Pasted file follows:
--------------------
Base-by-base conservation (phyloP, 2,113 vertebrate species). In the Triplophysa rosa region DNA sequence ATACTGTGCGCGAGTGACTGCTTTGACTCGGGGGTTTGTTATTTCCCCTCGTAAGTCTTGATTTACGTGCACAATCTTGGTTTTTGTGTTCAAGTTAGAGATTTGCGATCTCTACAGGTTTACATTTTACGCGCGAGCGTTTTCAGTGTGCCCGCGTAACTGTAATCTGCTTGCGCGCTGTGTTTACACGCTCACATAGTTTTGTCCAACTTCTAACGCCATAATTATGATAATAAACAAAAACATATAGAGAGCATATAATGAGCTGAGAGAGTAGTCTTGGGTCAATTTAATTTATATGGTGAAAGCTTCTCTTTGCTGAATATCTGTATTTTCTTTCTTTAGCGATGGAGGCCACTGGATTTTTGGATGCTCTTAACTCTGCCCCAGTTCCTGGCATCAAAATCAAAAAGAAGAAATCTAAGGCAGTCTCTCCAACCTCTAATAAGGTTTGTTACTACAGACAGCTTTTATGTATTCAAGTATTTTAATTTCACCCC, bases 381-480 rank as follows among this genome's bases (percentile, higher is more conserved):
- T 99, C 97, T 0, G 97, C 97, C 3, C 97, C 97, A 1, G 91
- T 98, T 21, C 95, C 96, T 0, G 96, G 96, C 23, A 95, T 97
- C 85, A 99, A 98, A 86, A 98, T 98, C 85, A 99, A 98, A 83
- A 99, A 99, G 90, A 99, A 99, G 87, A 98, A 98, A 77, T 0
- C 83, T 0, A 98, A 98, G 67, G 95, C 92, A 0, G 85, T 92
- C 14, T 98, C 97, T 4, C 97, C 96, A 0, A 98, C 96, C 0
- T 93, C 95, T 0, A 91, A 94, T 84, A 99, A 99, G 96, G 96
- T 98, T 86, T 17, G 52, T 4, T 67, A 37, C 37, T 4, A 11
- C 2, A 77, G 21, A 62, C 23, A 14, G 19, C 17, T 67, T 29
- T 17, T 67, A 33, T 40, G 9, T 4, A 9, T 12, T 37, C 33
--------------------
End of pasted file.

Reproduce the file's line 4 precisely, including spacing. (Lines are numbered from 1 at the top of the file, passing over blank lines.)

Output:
- C 85, A 99, A 98, A 86, A 98, T 98, C 85, A 99, A 98, A 83